• Benefit: Security against password guessing attacks. Another weakness of passwords is that users often choose poor passwords (which can be guessed through dictionary attacks). Also, users often reuse passwords on multiple sites, which means that a compromise of one site can negatively affect the security of the others. Client certs eliminate this problem: the private key is chosen randomly by a computer, and thus does not have problems with low entropy. Consequently, even if an attacker can guess the user's password, the attacker cannot gain access to the user's account.

  • Benefit: Security against lost devices. One shortcoming of client certs is that the private key is stored on the user's device. Thus, if the user's device is lost or stolen, the private key is compromised and the new possessor of the device may be able to access the user's account. Using a password in addition to a client cert addresses this threat. If the user's device is lost or stolen, the recipient of the device probably won't be able to access the user's account, because the recipient won't know the user's password (assuming the user did not choose a password that was totally terrible).

However, there are also some limitations and pitfalls with this approach which are worth being aware of.

  • Limitation: Does not defend against client-side malware. This form of two-factor authentication does not defend against malware or spyware on the user's device. Such malware can record the user's password and also grab a copy of the user's private key, thus capturing all credentials needed to access the user's account. So, if you are concerned about client-side malware, you will need to use some other approach to mitigate that threat.

  • Pitfall: Don't store the password. There is a pitfall with this approach. If you store the user's password on the user's device, then the password just becomes one more secret on the device; the security is then no better than just using a client cert. In particular, at that point, if the user's device is lost or stolen, all the information needed to access the user's account is present on the user's phone, so the user's account must be considered compromised. Therefore, if you are writing a custom client app, it is important that you avoid storing the user's password on the user's device. Similarly, if this is intended to be accessible over the web, you must ensure that the user's password is not stored in their browser password manager.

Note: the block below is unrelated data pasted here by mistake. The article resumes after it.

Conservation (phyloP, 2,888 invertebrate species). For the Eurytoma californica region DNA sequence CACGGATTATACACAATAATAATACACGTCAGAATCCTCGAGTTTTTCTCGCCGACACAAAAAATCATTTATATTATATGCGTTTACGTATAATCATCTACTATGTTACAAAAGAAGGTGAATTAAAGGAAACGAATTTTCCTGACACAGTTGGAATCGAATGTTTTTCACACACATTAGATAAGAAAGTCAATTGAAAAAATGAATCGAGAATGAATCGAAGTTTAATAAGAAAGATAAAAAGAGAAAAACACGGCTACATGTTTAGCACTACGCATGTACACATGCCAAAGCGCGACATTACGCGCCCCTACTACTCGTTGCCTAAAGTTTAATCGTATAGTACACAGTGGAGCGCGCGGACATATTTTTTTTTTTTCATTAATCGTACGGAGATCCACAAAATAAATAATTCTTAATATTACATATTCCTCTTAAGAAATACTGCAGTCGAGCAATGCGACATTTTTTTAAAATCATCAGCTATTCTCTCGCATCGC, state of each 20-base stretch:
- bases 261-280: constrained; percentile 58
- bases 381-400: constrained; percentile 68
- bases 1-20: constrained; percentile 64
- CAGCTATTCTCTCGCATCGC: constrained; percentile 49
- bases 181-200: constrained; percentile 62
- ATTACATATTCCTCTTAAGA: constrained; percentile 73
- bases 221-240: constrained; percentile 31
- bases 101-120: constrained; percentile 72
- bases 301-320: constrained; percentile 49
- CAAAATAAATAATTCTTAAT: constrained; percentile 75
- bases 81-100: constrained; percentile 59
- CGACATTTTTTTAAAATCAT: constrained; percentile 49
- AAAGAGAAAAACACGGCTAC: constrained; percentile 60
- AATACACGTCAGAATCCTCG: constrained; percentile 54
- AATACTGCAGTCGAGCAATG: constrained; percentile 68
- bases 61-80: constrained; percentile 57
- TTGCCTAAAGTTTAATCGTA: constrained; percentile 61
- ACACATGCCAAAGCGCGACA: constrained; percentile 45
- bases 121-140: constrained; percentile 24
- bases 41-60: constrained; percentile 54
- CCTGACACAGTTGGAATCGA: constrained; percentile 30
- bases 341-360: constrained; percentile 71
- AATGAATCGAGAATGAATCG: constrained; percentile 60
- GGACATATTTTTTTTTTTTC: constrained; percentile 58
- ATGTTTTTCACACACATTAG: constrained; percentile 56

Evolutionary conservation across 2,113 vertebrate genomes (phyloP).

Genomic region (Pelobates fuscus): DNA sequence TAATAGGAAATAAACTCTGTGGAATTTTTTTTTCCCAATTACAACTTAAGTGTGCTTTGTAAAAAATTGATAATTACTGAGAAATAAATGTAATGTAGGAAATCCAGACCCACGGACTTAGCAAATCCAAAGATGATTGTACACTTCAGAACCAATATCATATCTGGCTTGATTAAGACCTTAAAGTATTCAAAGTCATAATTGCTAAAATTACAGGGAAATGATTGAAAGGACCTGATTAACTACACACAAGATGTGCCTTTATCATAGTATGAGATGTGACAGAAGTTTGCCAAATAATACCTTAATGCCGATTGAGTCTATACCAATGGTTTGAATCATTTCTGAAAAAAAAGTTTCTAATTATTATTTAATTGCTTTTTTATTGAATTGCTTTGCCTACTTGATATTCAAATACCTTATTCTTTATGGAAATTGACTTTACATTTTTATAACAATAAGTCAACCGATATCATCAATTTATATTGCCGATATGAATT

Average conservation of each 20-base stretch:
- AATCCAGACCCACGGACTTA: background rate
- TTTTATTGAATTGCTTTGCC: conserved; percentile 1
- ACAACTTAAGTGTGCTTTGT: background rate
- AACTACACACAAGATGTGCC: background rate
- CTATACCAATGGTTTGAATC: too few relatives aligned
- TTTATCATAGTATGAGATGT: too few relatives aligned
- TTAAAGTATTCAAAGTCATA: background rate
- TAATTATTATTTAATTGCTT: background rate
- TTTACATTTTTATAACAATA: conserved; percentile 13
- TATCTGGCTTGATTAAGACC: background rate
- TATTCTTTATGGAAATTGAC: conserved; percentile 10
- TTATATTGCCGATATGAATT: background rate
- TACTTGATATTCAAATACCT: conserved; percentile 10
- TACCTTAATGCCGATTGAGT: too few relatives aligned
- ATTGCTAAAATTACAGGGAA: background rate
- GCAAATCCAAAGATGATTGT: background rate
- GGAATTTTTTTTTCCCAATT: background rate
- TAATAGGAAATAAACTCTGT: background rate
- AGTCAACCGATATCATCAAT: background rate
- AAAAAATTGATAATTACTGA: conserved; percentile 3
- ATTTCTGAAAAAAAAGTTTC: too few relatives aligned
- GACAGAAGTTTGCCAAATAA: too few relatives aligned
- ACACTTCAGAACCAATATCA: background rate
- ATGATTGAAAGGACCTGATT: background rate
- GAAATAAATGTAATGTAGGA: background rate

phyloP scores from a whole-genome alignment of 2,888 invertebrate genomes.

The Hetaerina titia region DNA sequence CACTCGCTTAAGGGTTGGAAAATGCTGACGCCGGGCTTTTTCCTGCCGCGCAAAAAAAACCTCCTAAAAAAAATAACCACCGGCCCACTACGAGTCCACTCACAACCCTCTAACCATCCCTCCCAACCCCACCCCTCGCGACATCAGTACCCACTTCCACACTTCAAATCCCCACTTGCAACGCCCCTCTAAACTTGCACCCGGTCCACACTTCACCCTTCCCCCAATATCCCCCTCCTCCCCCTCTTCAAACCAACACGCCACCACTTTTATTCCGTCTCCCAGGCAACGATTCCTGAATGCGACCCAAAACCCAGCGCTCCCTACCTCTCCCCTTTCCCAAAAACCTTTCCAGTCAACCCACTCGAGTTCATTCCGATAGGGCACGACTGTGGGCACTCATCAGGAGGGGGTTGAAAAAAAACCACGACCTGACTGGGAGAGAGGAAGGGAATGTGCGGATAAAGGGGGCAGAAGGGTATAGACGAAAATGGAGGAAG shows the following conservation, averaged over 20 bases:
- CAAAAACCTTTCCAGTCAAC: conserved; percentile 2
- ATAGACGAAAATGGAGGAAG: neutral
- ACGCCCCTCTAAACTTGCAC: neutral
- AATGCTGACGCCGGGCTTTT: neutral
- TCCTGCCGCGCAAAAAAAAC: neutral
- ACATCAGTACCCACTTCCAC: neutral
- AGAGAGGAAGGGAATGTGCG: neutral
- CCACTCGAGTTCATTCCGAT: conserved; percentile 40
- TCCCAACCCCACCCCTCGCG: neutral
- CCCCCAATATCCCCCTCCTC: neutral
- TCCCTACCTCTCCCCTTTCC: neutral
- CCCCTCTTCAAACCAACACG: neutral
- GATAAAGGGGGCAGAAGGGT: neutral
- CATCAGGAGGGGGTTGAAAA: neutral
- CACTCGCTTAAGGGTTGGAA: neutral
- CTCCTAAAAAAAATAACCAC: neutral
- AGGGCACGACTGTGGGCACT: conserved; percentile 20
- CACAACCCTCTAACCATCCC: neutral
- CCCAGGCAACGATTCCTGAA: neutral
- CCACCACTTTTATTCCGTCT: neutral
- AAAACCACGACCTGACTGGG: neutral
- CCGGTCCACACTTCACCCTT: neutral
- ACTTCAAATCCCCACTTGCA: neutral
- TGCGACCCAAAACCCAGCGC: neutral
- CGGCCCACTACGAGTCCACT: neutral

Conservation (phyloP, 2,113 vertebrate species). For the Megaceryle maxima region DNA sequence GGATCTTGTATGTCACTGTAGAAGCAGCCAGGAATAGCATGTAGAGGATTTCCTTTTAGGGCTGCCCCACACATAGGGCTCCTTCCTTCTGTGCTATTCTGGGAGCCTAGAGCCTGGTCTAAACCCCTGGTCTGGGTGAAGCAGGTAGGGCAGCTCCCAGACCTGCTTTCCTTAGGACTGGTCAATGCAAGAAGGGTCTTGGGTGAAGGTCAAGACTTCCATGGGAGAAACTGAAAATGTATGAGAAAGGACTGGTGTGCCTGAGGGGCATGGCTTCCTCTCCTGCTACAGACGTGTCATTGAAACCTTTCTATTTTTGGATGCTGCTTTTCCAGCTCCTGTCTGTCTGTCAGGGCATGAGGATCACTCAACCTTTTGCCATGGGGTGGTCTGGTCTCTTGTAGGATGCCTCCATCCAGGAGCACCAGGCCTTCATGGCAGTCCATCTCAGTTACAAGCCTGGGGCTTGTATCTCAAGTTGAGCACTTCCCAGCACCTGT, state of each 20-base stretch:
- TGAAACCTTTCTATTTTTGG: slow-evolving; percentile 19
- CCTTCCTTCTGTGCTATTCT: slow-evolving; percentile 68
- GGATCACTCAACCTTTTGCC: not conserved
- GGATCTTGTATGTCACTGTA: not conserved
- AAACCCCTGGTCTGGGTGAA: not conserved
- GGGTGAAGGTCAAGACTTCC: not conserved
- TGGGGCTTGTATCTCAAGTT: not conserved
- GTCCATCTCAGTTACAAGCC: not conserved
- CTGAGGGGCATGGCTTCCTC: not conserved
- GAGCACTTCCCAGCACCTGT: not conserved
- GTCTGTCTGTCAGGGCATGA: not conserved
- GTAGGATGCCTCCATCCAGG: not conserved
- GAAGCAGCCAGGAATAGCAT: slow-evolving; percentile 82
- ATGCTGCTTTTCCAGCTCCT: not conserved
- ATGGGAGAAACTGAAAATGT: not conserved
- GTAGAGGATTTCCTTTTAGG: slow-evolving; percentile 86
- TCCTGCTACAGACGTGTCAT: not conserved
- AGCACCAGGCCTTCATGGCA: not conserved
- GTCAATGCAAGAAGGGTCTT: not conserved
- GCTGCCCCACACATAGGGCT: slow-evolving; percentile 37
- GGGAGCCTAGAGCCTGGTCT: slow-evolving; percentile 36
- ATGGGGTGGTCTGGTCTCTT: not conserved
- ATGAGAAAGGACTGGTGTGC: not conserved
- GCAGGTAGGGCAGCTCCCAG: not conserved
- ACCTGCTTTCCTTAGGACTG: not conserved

Caveat. One word of caution about my analysis. I am addressing the general concept of authenticating users with a combination of username/password plus client cert. I cannot speak to implementation details about Outlook, Active Directory, Exchange, ActiveSync, reverse proxies, or other aspects specific to the Windows environment, as I'm not familiar with those details. I can only analyze the general approach. If I'm missing relevant implementation details, then my conclusions may not apply to your situation.

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Great answer! The password is stored on the device. This is why I question the "two-factor" definition because both secrets, the password and the private key, are stored on the device. –  George Tsiokos May 18 '12 at 5:21